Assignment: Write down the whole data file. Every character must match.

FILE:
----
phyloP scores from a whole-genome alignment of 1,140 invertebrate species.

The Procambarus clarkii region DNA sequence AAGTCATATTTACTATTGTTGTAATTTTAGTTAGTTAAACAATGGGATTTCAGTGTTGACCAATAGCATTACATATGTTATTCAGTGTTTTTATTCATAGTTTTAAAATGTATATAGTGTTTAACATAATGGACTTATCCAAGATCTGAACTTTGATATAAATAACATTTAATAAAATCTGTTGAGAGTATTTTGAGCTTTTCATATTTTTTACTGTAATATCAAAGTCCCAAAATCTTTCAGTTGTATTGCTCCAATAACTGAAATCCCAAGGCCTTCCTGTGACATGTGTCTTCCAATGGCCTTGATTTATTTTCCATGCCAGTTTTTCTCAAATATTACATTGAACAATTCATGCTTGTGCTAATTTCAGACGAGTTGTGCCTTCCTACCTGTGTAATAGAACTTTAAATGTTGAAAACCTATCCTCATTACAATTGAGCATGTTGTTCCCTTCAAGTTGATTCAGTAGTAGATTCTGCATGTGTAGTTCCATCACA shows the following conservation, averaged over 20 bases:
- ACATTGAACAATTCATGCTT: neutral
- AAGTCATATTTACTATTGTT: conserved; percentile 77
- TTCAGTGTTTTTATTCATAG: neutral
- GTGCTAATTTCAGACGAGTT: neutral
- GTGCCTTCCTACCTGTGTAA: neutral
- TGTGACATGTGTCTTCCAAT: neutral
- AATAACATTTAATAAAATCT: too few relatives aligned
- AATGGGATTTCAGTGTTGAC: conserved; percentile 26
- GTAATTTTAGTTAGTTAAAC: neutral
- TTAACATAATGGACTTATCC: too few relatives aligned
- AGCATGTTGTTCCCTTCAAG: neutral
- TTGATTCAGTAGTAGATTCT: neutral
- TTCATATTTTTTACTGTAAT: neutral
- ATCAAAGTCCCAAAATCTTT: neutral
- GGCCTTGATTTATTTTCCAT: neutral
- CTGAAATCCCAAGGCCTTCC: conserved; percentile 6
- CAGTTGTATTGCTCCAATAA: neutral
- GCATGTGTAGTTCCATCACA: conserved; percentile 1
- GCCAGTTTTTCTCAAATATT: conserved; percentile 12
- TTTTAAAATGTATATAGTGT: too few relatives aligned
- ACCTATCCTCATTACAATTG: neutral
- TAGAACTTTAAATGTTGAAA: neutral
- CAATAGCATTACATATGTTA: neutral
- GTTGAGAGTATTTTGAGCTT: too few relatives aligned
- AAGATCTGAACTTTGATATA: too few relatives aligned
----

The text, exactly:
phyloP scores from a whole-genome alignment of 1,140 invertebrate species.

The Procambarus clarkii region DNA sequence AAGTCATATTTACTATTGTTGTAATTTTAGTTAGTTAAACAATGGGATTTCAGTGTTGACCAATAGCATTACATATGTTATTCAGTGTTTTTATTCATAGTTTTAAAATGTATATAGTGTTTAACATAATGGACTTATCCAAGATCTGAACTTTGATATAAATAACATTTAATAAAATCTGTTGAGAGTATTTTGAGCTTTTCATATTTTTTACTGTAATATCAAAGTCCCAAAATCTTTCAGTTGTATTGCTCCAATAACTGAAATCCCAAGGCCTTCCTGTGACATGTGTCTTCCAATGGCCTTGATTTATTTTCCATGCCAGTTTTTCTCAAATATTACATTGAACAATTCATGCTTGTGCTAATTTCAGACGAGTTGTGCCTTCCTACCTGTGTAATAGAACTTTAAATGTTGAAAACCTATCCTCATTACAATTGAGCATGTTGTTCCCTTCAAGTTGATTCAGTAGTAGATTCTGCATGTGTAGTTCCATCACA shows the following conservation, averaged over 20 bases:
- ACATTGAACAATTCATGCTT: neutral
- AAGTCATATTTACTATTGTT: conserved; percentile 77
- TTCAGTGTTTTTATTCATAG: neutral
- GTGCTAATTTCAGACGAGTT: neutral
- GTGCCTTCCTACCTGTGTAA: neutral
- TGTGACATGTGTCTTCCAAT: neutral
- AATAACATTTAATAAAATCT: too few relatives aligned
- AATGGGATTTCAGTGTTGAC: conserved; percentile 26
- GTAATTTTAGTTAGTTAAAC: neutral
- TTAACATAATGGACTTATCC: too few relatives aligned
- AGCATGTTGTTCCCTTCAAG: neutral
- TTGATTCAGTAGTAGATTCT: neutral
- TTCATATTTTTTACTGTAAT: neutral
- ATCAAAGTCCCAAAATCTTT: neutral
- GGCCTTGATTTATTTTCCAT: neutral
- CTGAAATCCCAAGGCCTTCC: conserved; percentile 6
- CAGTTGTATTGCTCCAATAA: neutral
- GCATGTGTAGTTCCATCACA: conserved; percentile 1
- GCCAGTTTTTCTCAAATATT: conserved; percentile 12
- TTTTAAAATGTATATAGTGT: too few relatives aligned
- ACCTATCCTCATTACAATTG: neutral
- TAGAACTTTAAATGTTGAAA: neutral
- CAATAGCATTACATATGTTA: neutral
- GTTGAGAGTATTTTGAGCTT: too few relatives aligned
- AAGATCTGAACTTTGATATA: too few relatives aligned